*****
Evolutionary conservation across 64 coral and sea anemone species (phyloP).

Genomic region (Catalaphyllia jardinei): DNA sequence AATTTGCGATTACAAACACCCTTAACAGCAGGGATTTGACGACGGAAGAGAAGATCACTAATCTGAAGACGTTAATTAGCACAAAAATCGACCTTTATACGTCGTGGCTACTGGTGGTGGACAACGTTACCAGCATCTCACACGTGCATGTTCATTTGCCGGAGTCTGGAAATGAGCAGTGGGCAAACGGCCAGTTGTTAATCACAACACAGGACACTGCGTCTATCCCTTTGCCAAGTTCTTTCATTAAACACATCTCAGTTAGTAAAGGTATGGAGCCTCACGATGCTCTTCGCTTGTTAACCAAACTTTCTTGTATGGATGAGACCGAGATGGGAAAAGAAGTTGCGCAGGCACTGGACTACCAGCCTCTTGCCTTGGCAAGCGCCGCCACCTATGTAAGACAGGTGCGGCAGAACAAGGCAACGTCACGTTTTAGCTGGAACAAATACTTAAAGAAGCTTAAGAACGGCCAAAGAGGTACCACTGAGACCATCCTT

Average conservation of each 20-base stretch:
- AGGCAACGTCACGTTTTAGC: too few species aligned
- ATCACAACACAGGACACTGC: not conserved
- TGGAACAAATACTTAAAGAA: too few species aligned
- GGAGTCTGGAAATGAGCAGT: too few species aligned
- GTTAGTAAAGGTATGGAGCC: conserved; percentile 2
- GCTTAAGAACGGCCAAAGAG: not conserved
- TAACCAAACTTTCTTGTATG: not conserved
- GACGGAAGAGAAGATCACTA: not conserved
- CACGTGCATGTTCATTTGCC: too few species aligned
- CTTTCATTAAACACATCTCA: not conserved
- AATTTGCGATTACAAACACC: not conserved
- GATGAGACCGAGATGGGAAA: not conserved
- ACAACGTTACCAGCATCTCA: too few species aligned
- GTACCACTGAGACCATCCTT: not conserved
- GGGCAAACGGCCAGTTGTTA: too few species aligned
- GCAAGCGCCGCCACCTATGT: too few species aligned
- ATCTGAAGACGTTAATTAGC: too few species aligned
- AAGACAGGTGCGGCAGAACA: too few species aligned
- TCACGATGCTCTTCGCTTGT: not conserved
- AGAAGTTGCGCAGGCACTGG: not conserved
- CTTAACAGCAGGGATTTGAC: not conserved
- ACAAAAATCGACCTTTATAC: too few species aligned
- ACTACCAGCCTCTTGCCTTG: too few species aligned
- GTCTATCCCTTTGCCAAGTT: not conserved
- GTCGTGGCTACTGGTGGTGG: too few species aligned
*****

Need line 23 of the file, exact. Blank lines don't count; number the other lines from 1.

- AGAAGTTGCGCAGGCACTGG: not conserved